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On Christmas day, we drove our swiftly deteriorating cat, Tank, to the emergency veterinary clinic. We knew it would be our last hour with him. Our son said his tearful goodbye and stayed behind at home, and I was grateful that he did. Though Tank’s declining health had made our farewell a gradual process, it was no less agonizing to hold him in my arms and watch life slip away from him. The kindness of euthanasia  was our Christmas gift to him, an end to his suffering.

Roughly 11 years ago, we learned Tank was available for adoption from a rescue group.  As we drove to meet him, we discussed his description on the website and figured surely there was a typo. As he was revealed to us, he clearly weighed 20 solid pounds. His initial discomfort, his foster mom explained, was due to getting car sick on the way. His fur was still damp from a hasty cleaning. As mellow as he seemed, he had quickly put the experience behind him. When he warmed to us and we could pet him, we knew he belonged with us. His heart and personality were just as big as his tuxedo-marked coat, and his purr resonated from a chest that reminded me more of a bulldog’s than a tomcat’s.

In all the best ways, Tank resembled a dog. He loved to be around us and would find us when we called him. When he launched himself onto the couch to find a lap, we quickly grabbed the TV remote. He held a fondness for smothering it with his bulk, and moving him required a Herculean effort. Once he made up his mind to plop down, he didn’t much consider the comfort of others, as though everyone loved to cuddle as much as he did. We enjoyed it enough to let our feet fall asleep when he rested on our laps.


With time, he only gained weight because he would steal dog food out of the bowls while our dogs ate. His zen-like demeanor never encumbered him with fear, though we began to suspect he was just dumb, like a dopey and lovable Labrador retriever. More than once he wandered the house with a shopping bag’s handle looped around his neck, as though it were nothing more than a fashion accessory. The fans we deployed in the summer often trimmed his whiskers and eyebrows because he loved the breeze so much. He would calmly take possession of our dogs’ chew toys. Each time, the dogs were stunned by his boldness and just let him have what he wanted, though he was never aggressive. I think the angriest I ever saw him was during the brief period we dressed him as a bumblebee for Halloween (actually our smaller dog’s costume). I see bumblebees completely differently now and wish I could hug them.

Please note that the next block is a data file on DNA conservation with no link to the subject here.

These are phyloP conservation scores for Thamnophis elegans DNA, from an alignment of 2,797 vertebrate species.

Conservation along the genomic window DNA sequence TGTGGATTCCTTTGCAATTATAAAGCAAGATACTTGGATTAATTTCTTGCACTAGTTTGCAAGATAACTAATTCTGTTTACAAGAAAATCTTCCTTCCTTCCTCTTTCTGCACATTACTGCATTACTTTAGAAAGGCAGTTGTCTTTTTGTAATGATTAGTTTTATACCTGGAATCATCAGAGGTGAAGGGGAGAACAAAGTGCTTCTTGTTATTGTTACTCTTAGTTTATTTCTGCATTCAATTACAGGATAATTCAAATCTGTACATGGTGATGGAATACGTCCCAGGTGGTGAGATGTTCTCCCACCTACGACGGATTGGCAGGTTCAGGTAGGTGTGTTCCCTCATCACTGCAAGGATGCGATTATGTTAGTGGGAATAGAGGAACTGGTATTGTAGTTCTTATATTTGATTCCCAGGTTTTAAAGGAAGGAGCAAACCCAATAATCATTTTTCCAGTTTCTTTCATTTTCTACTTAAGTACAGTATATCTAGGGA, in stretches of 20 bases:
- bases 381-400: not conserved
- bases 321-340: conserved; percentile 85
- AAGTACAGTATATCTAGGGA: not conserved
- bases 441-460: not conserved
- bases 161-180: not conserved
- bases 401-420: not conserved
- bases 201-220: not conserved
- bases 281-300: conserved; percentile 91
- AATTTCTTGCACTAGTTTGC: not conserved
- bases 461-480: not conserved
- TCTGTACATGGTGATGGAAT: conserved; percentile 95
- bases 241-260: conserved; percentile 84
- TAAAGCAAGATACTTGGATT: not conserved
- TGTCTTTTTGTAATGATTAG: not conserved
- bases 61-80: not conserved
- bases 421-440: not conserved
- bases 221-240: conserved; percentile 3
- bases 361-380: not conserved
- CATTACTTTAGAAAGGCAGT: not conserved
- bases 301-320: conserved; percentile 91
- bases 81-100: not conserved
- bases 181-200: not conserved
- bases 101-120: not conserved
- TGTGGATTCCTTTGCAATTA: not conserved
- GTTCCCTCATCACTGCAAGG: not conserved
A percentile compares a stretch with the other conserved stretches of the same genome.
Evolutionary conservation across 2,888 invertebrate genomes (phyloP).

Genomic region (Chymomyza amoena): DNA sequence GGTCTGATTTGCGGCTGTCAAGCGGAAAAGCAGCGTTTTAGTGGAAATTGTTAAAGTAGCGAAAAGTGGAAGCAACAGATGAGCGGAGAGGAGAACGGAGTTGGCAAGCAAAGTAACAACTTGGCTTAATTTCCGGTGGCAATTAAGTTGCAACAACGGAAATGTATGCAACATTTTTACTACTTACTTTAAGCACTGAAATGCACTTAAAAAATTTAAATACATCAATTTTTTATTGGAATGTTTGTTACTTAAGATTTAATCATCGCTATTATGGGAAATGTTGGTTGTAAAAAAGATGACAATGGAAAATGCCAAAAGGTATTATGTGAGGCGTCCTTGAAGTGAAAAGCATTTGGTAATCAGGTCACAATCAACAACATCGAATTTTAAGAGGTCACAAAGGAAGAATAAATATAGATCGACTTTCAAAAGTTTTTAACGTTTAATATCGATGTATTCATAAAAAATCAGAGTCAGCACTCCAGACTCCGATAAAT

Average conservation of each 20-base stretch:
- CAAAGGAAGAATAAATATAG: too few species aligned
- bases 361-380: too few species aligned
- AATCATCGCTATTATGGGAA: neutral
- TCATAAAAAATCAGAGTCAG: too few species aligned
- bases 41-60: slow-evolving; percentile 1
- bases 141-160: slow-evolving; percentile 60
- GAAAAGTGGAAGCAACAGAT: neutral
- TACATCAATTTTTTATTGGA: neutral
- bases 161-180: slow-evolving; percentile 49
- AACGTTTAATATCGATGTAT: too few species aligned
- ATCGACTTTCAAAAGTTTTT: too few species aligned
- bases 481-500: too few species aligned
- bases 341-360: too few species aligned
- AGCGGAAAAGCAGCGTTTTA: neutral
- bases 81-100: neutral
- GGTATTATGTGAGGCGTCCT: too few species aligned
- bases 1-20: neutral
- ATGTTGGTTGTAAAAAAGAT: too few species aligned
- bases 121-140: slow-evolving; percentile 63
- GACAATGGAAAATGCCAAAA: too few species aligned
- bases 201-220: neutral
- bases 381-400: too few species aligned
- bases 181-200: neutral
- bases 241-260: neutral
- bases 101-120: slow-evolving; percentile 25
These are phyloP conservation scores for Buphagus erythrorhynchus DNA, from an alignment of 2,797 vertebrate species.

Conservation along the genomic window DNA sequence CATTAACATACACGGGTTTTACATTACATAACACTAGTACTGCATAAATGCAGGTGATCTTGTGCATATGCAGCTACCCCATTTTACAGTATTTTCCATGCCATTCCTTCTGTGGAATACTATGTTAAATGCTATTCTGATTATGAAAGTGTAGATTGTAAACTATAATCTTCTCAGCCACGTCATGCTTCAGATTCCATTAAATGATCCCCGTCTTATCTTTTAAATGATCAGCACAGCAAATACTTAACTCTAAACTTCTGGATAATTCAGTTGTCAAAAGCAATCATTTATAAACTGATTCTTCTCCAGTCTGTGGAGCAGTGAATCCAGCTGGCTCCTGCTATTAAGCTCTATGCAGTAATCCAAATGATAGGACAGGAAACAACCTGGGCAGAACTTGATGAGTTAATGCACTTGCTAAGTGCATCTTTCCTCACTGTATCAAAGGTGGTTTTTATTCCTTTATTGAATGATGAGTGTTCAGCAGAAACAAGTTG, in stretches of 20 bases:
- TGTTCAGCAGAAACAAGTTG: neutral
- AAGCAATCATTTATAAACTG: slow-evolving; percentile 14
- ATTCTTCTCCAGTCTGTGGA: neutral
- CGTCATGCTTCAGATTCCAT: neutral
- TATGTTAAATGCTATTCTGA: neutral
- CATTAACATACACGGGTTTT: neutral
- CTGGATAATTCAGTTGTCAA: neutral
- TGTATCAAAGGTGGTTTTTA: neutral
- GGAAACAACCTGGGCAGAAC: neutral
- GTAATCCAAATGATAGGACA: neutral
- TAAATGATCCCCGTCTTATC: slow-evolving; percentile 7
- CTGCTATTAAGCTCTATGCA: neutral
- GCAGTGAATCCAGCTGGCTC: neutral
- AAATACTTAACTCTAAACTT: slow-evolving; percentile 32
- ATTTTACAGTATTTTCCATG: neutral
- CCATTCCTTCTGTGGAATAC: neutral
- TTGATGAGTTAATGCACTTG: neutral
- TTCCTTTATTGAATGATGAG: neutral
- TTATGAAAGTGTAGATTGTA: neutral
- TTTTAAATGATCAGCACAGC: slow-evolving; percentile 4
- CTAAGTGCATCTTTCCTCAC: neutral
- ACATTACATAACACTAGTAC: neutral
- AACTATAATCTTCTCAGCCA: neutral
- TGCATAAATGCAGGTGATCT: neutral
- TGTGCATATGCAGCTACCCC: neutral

Time will leave us with just the memories of Tank’s dopey, loving personality. Why his previous family chose to abandon him at the vet’s office, after having all his claws removed, will remain a mystery. He was their loss and our gain, his faults even now fading in my memory, three weeks after his death.

Goodbye, Tank, for now. Please join the others that have passed and meet me at the Rainbow Bridge one day. I’ll try to remember to lift you with bent legs and a straight back. We love you, and our lives are brighter for having shared our home with you.